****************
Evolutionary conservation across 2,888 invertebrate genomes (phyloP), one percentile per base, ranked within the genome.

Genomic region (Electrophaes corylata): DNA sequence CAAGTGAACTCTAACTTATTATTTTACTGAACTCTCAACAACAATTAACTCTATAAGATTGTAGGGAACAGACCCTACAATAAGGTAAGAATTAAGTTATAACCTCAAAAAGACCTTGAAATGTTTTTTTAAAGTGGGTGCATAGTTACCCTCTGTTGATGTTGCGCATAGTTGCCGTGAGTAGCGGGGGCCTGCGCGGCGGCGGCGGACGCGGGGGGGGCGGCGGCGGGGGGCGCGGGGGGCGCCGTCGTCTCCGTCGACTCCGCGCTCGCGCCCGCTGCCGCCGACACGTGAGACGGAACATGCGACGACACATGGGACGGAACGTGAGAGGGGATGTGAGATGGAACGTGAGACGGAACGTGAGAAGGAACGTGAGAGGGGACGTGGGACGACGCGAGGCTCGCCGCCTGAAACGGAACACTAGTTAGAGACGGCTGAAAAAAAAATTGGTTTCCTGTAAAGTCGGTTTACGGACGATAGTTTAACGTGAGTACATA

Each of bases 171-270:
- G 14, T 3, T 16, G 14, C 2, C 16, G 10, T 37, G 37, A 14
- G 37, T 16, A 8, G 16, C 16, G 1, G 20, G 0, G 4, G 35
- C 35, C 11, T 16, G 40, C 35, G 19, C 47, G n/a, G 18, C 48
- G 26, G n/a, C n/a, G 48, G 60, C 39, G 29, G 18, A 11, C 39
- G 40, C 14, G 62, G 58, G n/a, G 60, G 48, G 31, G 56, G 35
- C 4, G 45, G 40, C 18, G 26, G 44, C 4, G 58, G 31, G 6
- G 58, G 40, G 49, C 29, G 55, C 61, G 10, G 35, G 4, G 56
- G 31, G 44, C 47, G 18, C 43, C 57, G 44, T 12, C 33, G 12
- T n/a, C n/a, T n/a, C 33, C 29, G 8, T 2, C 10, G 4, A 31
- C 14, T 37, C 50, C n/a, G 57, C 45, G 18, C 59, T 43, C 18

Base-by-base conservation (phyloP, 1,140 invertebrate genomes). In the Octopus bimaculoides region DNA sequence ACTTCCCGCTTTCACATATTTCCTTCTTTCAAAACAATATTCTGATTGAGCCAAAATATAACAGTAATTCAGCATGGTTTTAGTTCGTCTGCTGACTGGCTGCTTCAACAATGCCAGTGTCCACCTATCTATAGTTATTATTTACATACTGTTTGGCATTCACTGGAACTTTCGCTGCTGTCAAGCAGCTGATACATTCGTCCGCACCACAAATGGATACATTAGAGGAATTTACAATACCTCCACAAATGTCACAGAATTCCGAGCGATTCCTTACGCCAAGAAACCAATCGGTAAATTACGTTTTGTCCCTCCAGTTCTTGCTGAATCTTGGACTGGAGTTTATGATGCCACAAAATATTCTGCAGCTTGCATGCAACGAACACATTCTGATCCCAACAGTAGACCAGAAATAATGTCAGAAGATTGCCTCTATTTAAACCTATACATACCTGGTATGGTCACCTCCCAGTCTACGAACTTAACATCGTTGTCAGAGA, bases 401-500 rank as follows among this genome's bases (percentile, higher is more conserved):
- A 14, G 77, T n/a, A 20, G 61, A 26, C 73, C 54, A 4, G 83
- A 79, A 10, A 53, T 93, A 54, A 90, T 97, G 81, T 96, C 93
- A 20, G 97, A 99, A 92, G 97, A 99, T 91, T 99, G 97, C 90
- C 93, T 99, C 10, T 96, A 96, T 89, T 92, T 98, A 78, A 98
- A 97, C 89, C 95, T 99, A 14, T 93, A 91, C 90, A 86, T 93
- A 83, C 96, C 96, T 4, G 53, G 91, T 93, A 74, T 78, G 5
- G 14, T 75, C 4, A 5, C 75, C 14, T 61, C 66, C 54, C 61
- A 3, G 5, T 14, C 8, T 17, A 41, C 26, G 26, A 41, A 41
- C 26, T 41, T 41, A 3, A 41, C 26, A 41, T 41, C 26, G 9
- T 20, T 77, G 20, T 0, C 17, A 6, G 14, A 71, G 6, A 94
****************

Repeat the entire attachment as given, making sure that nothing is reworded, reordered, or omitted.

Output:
Evolutionary conservation across 2,888 invertebrate genomes (phyloP), one percentile per base, ranked within the genome.

Genomic region (Electrophaes corylata): DNA sequence CAAGTGAACTCTAACTTATTATTTTACTGAACTCTCAACAACAATTAACTCTATAAGATTGTAGGGAACAGACCCTACAATAAGGTAAGAATTAAGTTATAACCTCAAAAAGACCTTGAAATGTTTTTTTAAAGTGGGTGCATAGTTACCCTCTGTTGATGTTGCGCATAGTTGCCGTGAGTAGCGGGGGCCTGCGCGGCGGCGGCGGACGCGGGGGGGGCGGCGGCGGGGGGCGCGGGGGGCGCCGTCGTCTCCGTCGACTCCGCGCTCGCGCCCGCTGCCGCCGACACGTGAGACGGAACATGCGACGACACATGGGACGGAACGTGAGAGGGGATGTGAGATGGAACGTGAGACGGAACGTGAGAAGGAACGTGAGAGGGGACGTGGGACGACGCGAGGCTCGCCGCCTGAAACGGAACACTAGTTAGAGACGGCTGAAAAAAAAATTGGTTTCCTGTAAAGTCGGTTTACGGACGATAGTTTAACGTGAGTACATA

Each of bases 171-270:
- G 14, T 3, T 16, G 14, C 2, C 16, G 10, T 37, G 37, A 14
- G 37, T 16, A 8, G 16, C 16, G 1, G 20, G 0, G 4, G 35
- C 35, C 11, T 16, G 40, C 35, G 19, C 47, G n/a, G 18, C 48
- G 26, G n/a, C n/a, G 48, G 60, C 39, G 29, G 18, A 11, C 39
- G 40, C 14, G 62, G 58, G n/a, G 60, G 48, G 31, G 56, G 35
- C 4, G 45, G 40, C 18, G 26, G 44, C 4, G 58, G 31, G 6
- G 58, G 40, G 49, C 29, G 55, C 61, G 10, G 35, G 4, G 56
- G 31, G 44, C 47, G 18, C 43, C 57, G 44, T 12, C 33, G 12
- T n/a, C n/a, T n/a, C 33, C 29, G 8, T 2, C 10, G 4, A 31
- C 14, T 37, C 50, C n/a, G 57, C 45, G 18, C 59, T 43, C 18

Base-by-base conservation (phyloP, 1,140 invertebrate genomes). In the Octopus bimaculoides region DNA sequence ACTTCCCGCTTTCACATATTTCCTTCTTTCAAAACAATATTCTGATTGAGCCAAAATATAACAGTAATTCAGCATGGTTTTAGTTCGTCTGCTGACTGGCTGCTTCAACAATGCCAGTGTCCACCTATCTATAGTTATTATTTACATACTGTTTGGCATTCACTGGAACTTTCGCTGCTGTCAAGCAGCTGATACATTCGTCCGCACCACAAATGGATACATTAGAGGAATTTACAATACCTCCACAAATGTCACAGAATTCCGAGCGATTCCTTACGCCAAGAAACCAATCGGTAAATTACGTTTTGTCCCTCCAGTTCTTGCTGAATCTTGGACTGGAGTTTATGATGCCACAAAATATTCTGCAGCTTGCATGCAACGAACACATTCTGATCCCAACAGTAGACCAGAAATAATGTCAGAAGATTGCCTCTATTTAAACCTATACATACCTGGTATGGTCACCTCCCAGTCTACGAACTTAACATCGTTGTCAGAGA, bases 401-500 rank as follows among this genome's bases (percentile, higher is more conserved):
- A 14, G 77, T n/a, A 20, G 61, A 26, C 73, C 54, A 4, G 83
- A 79, A 10, A 53, T 93, A 54, A 90, T 97, G 81, T 96, C 93
- A 20, G 97, A 99, A 92, G 97, A 99, T 91, T 99, G 97, C 90
- C 93, T 99, C 10, T 96, A 96, T 89, T 92, T 98, A 78, A 98
- A 97, C 89, C 95, T 99, A 14, T 93, A 91, C 90, A 86, T 93
- A 83, C 96, C 96, T 4, G 53, G 91, T 93, A 74, T 78, G 5
- G 14, T 75, C 4, A 5, C 75, C 14, T 61, C 66, C 54, C 61
- A 3, G 5, T 14, C 8, T 17, A 41, C 26, G 26, A 41, A 41
- C 26, T 41, T 41, A 3, A 41, C 26, A 41, T 41, C 26, G 9
- T 20, T 77, G 20, T 0, C 17, A 6, G 14, A 71, G 6, A 94